Engage: Connect, Grow, Serve #1 - Connect
Engage: Connect, Grow, Serve #1 - Connect
Vineyard Church of Ann Arbor • Aug 16, 2015 • Rev. Donnell T. Wyche, Executive Pastor
Cultivating Faith Networks Nurture Us to Life
We’re beginning a new sermon series on ways to engage with the local church; Engage: Learn to Connect, Grow, and Serve.
Our Lives Are Better Together
We see this echoed in the opening of the Gospel of Mark. Right after Jesus is baptized and tempted in the desert, the very first thing we observe is Jesus gathering a group to do life together with.
As Jesus walked beside the Sea of Galilee, he saw Simon and his brother Andrew casting a net into the lake, for they were fishermen. “Come, follow me,” Jesus said, “and I will send you out to fish for people.” At once they left their nets and followed him.
When he had gone a little farther, he saw James son of Zebedee and his brother John in a boat, preparing their nets. Without delay he called them, and they left their father Zebedee in the boat with the hired men and followed him. (Mark 1:16-19)
Jesus offers us a gift–an invitation to live life in community with him and his Father. Jesus knows there is a better way to live than being selfish and possessive, so he resists the empire’s invitation to go it alone. Instead, he gathers a faith network to share his life with, and in doing so, he makes space in his relationship with God that allows those he invites to look in on what a life infused by the ever-present, ever-speaking, ever-loving God looks like.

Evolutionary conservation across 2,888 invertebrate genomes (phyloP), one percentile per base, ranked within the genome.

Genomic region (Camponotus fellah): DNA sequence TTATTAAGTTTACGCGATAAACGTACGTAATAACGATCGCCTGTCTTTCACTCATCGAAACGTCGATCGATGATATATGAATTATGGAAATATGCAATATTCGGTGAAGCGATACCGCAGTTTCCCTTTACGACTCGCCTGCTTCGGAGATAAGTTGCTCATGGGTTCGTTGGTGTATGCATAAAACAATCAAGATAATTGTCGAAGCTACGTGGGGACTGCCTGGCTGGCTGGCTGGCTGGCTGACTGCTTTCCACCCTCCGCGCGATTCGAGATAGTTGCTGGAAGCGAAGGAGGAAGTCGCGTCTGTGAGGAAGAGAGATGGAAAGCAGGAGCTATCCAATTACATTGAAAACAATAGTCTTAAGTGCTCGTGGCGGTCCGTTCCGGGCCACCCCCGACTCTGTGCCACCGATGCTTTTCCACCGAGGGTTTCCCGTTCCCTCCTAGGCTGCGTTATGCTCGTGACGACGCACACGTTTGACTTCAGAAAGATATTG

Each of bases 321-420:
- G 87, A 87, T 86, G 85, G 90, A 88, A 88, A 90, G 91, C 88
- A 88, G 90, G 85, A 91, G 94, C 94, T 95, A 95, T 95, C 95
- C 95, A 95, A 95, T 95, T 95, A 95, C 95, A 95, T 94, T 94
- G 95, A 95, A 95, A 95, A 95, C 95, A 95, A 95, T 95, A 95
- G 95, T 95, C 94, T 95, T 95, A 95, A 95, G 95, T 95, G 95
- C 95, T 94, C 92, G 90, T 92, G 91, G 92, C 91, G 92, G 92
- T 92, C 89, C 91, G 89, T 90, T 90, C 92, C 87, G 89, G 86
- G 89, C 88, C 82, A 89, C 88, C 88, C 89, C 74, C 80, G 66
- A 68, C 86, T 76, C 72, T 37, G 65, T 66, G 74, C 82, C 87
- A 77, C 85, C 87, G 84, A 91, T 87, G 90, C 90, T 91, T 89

Cultivating Faith Networks Nurture Space for Welcome & Acceptance:
Faith network is a great name because we all already have a framework for networks and the benefits they produce in our lives, so whether you call your faith network a small group, a prayer group, or a recovery group, they all serve the same purpose in our lives. They become the places in our lives where we share ourselves with others. Often they become the places where we find welcome and acceptance, where we experience loyalty and friendship, and if we are lucky, we can also find hope, forgiveness, and restoration as well.
Here’s a story of a faith network in action from Mark 2.
A few days later, when Jesus again entered Capernaum, the people heard that he had come home. They gathered in such large numbers that there was no room left, not even outside the door, and he preached the word to them. Some men came, bringing to him a paralyzed man, carried by four of them. Since they could not get him to Jesus because of the crowd, they made an opening in the roof above Jesus by digging through it and then lowered the mat the man was lying on. When Jesus saw their faith, he said to the paralyzed man, “Son, your sins are forgiven.” (Mark 2:1-5)
This is a story of acceptance, friendship, community, forgiveness, and healing. First and foremost, this is a story of friendship and community. While we don’t have the details about how this guy was paralyzed, we can infer that he was a part of a wider community of friends. Someone knew him, his name, his story, otherwise he would have died. It seems like his faith network was at work caring for him–ensuring his survival.